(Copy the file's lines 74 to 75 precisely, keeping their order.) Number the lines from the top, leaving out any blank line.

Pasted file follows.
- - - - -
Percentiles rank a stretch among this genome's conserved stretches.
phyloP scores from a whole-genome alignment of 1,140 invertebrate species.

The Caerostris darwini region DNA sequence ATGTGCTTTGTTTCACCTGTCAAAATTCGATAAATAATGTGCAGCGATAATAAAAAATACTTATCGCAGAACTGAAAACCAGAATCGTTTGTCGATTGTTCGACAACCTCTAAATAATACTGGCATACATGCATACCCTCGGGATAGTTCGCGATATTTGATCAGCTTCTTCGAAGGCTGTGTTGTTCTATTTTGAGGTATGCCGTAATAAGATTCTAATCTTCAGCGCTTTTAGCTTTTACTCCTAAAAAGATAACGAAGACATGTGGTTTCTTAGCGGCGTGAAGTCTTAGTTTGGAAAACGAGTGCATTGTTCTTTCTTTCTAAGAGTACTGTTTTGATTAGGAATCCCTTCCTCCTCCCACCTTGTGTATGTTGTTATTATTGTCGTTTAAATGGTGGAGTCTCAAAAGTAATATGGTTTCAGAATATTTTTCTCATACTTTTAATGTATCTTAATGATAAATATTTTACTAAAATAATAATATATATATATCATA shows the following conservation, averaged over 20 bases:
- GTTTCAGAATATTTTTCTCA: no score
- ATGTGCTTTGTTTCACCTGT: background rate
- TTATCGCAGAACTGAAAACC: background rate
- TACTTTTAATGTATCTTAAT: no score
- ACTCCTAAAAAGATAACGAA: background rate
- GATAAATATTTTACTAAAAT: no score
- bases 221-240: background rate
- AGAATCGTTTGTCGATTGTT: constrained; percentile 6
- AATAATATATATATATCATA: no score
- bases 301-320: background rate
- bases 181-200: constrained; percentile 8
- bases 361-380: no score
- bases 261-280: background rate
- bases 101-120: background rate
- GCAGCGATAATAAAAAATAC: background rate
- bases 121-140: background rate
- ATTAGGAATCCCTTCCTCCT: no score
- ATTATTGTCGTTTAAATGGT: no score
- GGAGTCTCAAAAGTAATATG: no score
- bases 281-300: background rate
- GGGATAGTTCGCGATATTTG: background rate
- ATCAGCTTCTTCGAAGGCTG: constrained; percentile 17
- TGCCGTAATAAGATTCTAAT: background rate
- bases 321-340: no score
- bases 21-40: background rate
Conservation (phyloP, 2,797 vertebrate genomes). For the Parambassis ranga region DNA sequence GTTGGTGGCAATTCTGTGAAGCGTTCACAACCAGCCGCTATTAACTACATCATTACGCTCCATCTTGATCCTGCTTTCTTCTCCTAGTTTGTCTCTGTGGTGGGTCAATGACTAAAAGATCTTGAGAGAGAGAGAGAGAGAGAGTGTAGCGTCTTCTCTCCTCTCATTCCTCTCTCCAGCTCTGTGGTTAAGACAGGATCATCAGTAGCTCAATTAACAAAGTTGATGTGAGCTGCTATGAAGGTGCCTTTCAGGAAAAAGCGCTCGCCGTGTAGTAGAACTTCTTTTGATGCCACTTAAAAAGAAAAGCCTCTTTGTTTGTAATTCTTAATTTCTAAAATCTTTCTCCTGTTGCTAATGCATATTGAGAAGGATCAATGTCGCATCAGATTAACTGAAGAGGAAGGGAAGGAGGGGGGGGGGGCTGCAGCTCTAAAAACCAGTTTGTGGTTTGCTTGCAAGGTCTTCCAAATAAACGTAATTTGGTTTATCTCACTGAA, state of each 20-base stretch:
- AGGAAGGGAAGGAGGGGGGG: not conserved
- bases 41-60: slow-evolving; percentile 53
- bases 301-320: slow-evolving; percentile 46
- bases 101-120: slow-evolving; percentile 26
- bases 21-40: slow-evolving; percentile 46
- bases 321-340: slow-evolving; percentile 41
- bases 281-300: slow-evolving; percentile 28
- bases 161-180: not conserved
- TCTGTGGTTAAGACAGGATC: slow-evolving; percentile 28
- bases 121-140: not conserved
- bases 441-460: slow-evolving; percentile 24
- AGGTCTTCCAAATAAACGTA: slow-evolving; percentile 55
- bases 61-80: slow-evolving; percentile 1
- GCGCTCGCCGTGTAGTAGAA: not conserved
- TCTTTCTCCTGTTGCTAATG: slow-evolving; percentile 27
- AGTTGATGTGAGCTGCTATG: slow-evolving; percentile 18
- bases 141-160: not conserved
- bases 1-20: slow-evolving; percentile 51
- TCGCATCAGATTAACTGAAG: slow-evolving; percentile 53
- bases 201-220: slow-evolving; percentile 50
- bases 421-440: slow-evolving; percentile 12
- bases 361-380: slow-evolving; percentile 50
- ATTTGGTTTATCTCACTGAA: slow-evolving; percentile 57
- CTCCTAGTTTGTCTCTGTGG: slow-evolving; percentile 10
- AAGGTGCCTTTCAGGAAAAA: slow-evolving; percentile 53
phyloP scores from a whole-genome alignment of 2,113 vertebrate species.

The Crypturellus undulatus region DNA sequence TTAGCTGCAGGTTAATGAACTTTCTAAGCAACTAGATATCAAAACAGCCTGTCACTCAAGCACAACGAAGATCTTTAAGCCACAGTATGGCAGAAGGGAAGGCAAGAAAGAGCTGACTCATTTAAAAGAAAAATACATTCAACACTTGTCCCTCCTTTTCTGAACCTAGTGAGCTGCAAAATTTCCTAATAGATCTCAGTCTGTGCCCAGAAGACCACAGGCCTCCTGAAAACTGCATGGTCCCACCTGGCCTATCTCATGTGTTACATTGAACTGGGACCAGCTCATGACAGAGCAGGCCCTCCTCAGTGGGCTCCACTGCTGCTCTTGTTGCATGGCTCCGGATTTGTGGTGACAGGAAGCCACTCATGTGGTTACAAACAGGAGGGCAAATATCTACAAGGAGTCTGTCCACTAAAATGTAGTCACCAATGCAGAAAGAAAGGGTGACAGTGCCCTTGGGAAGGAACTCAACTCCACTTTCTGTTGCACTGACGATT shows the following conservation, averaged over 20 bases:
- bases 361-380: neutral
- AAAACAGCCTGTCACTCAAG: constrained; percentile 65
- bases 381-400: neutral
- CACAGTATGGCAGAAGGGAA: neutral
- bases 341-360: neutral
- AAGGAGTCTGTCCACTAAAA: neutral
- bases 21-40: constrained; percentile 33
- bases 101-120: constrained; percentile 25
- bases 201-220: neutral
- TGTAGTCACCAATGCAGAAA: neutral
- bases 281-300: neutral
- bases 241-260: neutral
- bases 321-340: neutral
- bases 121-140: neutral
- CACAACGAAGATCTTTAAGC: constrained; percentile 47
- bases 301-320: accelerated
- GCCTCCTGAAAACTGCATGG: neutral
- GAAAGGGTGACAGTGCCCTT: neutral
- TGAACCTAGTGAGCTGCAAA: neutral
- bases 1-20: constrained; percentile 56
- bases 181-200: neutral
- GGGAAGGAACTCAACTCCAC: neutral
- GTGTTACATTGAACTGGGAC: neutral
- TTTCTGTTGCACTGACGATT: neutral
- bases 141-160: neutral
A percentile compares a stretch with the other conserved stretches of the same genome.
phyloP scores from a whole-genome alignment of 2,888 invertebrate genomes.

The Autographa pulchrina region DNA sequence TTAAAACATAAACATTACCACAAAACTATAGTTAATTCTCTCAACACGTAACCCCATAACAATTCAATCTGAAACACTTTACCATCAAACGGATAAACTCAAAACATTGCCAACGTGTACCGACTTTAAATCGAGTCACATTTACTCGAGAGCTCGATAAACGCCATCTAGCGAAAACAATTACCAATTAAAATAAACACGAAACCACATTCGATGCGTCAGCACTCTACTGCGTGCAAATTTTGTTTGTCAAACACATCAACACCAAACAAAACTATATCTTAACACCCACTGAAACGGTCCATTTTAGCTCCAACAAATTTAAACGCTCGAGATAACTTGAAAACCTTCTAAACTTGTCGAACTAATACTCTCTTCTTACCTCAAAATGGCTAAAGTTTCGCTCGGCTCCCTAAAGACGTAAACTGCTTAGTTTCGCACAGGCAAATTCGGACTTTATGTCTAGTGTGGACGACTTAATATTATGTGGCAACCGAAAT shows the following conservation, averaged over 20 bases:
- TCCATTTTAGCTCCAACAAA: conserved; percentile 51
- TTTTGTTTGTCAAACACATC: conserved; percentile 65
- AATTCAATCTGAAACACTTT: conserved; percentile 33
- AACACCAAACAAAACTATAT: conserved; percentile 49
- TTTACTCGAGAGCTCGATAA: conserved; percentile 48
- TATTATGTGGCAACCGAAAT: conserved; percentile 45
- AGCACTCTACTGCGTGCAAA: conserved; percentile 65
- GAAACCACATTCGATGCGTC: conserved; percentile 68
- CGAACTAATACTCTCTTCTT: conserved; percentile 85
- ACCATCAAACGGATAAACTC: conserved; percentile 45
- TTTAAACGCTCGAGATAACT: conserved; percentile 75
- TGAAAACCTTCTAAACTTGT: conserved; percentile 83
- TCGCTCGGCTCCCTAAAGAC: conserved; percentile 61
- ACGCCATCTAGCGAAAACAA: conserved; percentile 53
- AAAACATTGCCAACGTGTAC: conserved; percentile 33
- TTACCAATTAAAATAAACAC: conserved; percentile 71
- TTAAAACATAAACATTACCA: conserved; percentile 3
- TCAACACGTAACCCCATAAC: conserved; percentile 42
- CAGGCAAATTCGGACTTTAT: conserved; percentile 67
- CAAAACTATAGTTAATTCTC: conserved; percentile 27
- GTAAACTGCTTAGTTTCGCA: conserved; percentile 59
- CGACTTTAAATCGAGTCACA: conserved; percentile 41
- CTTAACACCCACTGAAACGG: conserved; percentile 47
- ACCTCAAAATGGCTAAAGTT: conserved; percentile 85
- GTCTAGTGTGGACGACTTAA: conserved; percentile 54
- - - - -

- GAAAGGGTGACAGTGCCCTT: neutral
- TGAACCTAGTGAGCTGCAAA: neutral